Santa Rosa workers’ comp judge Katie Ferchland Boriolo wins North Bay Forty Under 40 award
Responsibilities with your company: As a Workers’ Compensation judge, I preside over a daily court calendar consisting of Status Conferences, Mandatory Settlement Conferences, and Trials.
There are no juries in workers’ compensation law, so I conduct proceedings in my own trial court. At trial, I rule on evidentiary and testimonial objections. Then I research the evidence, the applicable Labor Code Sections, and the relevant case law to render a Findings and Award, and an Opinion on Decision.
The issues for trial range from whether the employee was actually in the course of their employment when they sustained an injury to the level of permanent disability they sustained.
In just about three years, I have tried over 85 cases. The injured workers that have appeared in my courtroom have included police officers, victims of mass shootings and armed robberies, prison inmates, fire victims, and employees who have been permanently rendered unable to work due to their industrial injury.
Also, I am sent petitions drafted by a party regarding various discovery disputes for my ruling. Additionally, the parties will submit tentative settlements to review for adequacy. Once I approve a settlement, the workers’ compensation insurance company has 30 days to release their payment to the injured workers.
Often, the injured worker is anxiously awaiting their settlement proceeds, so a judge must act very quickly in reviewing the proposed settlements. If an injured worker is not represented by an attorney, as a judge, I have to ensure the applicant (injured worker) was sent all their requisite notices that apprise them of their legal rights during the pendency of the case.
I am one of three workers compensation judges in Santa Rosa and am the only woman. Occasionally, I am the acting presiding judge and, in effect, am in charge of the entire workers compensation appeals board.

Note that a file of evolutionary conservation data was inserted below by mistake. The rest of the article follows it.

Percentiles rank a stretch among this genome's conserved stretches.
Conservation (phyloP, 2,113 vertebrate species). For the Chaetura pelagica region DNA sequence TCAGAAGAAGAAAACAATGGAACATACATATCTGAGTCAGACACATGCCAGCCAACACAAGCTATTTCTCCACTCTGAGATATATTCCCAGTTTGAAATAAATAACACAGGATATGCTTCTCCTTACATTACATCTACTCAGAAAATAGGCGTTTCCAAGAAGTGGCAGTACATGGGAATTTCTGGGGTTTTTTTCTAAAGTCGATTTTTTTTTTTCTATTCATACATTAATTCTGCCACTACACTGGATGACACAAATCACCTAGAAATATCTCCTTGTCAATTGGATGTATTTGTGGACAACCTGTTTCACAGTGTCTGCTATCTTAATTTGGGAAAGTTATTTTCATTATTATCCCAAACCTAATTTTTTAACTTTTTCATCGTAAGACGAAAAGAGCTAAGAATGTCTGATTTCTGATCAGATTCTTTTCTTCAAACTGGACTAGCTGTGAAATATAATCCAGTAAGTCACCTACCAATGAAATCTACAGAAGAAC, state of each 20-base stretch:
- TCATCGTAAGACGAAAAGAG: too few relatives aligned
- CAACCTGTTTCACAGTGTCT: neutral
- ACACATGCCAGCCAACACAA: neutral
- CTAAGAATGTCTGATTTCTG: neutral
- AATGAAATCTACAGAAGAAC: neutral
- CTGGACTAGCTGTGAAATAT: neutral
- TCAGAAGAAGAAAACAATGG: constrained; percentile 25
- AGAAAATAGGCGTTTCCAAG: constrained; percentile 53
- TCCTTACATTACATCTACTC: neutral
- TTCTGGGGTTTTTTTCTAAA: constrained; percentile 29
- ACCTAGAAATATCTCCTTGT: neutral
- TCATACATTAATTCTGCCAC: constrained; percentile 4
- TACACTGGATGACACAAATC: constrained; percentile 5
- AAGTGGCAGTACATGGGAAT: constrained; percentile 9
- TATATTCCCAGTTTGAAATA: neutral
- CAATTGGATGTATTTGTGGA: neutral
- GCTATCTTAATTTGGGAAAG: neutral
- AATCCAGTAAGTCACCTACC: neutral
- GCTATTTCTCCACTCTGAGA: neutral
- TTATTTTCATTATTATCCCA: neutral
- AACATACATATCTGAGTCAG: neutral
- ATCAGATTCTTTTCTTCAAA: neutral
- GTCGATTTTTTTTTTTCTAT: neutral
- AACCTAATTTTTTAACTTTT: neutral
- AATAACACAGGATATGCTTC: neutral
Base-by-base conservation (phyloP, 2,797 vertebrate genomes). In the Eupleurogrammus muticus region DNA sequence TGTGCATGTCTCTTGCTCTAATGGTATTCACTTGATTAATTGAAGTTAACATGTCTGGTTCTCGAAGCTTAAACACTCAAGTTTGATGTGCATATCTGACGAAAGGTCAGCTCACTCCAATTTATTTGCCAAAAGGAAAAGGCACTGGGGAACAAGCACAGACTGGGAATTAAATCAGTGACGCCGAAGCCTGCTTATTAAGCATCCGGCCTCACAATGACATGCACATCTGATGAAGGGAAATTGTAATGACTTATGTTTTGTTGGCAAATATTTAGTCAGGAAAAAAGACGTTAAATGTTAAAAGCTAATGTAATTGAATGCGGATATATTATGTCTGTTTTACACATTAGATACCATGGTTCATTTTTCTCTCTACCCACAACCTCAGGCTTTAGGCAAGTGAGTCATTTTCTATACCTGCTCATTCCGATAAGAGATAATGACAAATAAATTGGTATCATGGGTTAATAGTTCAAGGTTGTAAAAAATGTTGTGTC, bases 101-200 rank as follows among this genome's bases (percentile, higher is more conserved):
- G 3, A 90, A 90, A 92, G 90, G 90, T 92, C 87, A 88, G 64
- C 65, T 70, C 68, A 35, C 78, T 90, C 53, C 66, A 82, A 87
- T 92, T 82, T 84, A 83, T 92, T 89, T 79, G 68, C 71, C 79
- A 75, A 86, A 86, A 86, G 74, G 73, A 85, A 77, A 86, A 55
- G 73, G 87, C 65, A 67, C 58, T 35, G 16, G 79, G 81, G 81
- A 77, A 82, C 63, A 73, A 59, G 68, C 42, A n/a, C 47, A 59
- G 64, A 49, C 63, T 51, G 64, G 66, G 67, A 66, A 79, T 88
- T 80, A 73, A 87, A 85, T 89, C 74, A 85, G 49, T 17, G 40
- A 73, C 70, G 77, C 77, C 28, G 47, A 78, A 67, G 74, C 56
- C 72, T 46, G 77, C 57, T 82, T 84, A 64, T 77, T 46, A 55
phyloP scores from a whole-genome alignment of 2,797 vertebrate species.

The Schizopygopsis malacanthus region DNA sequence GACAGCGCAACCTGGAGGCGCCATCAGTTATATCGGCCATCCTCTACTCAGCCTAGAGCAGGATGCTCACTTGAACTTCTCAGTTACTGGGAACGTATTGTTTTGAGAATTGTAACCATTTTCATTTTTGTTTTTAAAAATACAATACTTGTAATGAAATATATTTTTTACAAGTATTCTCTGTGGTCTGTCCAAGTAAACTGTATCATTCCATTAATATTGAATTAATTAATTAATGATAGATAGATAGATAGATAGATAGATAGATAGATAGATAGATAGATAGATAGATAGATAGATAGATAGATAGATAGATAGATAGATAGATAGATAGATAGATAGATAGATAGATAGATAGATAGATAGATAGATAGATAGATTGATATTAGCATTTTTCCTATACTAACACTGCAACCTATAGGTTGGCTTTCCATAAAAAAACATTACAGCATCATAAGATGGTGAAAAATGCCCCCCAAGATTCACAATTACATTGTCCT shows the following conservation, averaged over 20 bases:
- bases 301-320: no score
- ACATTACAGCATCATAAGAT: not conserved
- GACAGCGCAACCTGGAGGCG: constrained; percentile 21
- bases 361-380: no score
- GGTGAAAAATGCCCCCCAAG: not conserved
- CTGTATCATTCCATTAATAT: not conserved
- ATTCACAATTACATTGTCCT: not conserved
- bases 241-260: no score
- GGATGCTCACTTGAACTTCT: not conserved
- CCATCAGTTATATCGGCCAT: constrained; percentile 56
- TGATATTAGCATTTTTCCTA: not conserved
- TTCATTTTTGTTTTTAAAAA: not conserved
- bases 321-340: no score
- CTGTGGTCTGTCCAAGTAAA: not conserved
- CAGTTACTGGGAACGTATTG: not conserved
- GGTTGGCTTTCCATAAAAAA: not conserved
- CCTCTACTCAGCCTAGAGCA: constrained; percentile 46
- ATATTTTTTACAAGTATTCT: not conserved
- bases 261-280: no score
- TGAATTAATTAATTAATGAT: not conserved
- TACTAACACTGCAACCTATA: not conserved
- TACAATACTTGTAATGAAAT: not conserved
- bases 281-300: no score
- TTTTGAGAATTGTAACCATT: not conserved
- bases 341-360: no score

In 25 words or less, how do you exemplify the spirit of being a top Forty under 40 professional?
To be a judge for almost three years, at 37, is extremely unique and a testament to the leadership that perfectly personifies forty under 40.
Years with company: 3
Length of time in current position: 3
Number of companywide employees: 209,000
Number who report to you: 7
Greatest professional accomplishment: Aside from becoming a workers’ compensation certified specialist, my greatest professional accomplishment is becoming one of the youngest workers’ compensation judges in California, at the age of 35. Also, I am only the third woman workers compensation judge in the history of the Santa Rosa workers compensation appeals board since it opened in the 1960’s.
Greatest professional challenge: The greatest professional challenge I face is the gravity of the outcome of my decisions. My decisions have very real life consequences to the injured workers that appear before me. None of my rulings or decisions can be entered into lightly because they can have drastic effects on peoples’ lives.
Best advice received: When I first started as a judge, I had a case that was a very close call. Given the evidence, my decision could have gone either way. I reached out to a very seasoned judge for advice. She told me, “Our job is to make a decision but that’s why it’s so challenging. So make a decision that you can back up with evidence and be confident with your gut instinct.”